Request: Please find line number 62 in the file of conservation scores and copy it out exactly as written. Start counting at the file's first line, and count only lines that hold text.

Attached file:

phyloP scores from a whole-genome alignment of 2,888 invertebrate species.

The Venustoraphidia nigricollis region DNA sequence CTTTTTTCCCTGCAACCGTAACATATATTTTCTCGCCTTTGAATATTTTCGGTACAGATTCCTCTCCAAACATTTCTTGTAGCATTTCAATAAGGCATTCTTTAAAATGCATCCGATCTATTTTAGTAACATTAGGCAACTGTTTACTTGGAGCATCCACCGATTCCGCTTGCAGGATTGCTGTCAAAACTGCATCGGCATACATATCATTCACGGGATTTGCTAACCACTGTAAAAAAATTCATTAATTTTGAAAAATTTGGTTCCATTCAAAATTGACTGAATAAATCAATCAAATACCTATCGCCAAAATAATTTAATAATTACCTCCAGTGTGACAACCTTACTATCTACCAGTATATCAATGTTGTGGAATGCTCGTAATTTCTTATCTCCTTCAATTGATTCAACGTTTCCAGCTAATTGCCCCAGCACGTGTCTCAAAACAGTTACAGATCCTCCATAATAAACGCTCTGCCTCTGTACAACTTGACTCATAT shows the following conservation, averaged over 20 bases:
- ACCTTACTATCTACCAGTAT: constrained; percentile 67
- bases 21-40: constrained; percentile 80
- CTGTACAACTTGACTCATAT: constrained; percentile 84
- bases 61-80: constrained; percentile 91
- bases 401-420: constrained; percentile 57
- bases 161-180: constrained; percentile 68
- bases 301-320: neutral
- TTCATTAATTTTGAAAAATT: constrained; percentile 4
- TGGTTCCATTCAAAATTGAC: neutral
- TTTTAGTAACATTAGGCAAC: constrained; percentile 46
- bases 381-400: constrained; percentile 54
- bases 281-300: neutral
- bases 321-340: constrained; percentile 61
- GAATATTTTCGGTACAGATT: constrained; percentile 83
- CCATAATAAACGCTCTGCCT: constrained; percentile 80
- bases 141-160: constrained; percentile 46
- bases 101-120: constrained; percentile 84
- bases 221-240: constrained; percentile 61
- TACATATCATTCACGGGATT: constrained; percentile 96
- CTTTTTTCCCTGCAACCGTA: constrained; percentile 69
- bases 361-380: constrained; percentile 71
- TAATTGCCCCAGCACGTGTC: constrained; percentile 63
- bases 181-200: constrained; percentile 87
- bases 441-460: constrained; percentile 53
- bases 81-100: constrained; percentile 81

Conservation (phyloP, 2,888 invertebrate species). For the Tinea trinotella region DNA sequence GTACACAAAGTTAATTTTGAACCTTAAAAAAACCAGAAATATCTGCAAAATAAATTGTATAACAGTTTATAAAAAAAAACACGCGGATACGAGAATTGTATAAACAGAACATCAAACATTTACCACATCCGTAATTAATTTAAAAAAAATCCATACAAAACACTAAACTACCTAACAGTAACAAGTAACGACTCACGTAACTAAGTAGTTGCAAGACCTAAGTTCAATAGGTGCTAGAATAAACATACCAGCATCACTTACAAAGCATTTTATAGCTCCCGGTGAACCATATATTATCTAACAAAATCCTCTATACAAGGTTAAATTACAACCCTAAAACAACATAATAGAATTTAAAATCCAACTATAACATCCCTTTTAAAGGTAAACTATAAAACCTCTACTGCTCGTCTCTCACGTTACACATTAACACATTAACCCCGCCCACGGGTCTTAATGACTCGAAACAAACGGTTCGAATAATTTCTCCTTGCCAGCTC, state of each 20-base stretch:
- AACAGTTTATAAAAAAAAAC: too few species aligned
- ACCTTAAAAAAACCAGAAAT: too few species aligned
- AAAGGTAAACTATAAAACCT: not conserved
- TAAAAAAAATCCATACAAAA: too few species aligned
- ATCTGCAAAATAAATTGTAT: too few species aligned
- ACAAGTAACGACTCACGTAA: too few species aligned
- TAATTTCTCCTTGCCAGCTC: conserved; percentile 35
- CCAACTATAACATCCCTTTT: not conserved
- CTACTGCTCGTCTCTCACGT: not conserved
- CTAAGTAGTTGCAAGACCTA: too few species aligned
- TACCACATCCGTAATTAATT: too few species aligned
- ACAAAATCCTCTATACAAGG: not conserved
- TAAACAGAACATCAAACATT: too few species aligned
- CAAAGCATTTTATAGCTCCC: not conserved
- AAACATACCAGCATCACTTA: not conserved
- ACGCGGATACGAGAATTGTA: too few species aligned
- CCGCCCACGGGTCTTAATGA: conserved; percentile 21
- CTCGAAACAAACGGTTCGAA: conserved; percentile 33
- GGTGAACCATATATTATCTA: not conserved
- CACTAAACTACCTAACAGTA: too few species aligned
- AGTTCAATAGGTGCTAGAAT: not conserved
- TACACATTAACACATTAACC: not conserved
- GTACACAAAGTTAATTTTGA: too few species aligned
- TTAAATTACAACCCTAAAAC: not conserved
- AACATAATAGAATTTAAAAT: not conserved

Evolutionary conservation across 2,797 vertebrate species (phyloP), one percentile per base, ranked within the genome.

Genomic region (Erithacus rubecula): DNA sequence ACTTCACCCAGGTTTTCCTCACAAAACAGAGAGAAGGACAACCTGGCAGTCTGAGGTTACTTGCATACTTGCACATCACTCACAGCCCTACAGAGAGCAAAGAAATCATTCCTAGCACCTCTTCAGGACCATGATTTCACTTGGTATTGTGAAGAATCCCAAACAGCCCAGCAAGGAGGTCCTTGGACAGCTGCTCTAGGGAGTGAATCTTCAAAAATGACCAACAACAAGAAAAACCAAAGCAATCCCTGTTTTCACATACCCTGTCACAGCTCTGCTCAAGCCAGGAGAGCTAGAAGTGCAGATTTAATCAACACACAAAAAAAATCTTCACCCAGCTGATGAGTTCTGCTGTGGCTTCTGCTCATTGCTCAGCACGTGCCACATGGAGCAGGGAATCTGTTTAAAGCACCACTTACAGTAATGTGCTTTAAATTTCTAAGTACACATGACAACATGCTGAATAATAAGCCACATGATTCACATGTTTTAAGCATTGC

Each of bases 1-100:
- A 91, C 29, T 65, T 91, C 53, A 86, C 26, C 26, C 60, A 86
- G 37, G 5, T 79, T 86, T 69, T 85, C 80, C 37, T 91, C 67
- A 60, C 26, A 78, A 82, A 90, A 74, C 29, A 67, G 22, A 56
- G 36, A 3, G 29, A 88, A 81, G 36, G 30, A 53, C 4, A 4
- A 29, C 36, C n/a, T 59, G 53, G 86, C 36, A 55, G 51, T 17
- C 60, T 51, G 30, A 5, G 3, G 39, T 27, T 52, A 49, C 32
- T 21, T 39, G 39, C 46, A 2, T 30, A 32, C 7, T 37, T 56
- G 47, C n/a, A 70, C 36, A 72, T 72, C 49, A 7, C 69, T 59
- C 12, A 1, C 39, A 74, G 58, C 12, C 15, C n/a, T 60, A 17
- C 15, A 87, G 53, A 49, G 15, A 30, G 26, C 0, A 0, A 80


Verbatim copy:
- C 60, T 51, G 30, A 5, G 3, G 39, T 27, T 52, A 49, C 32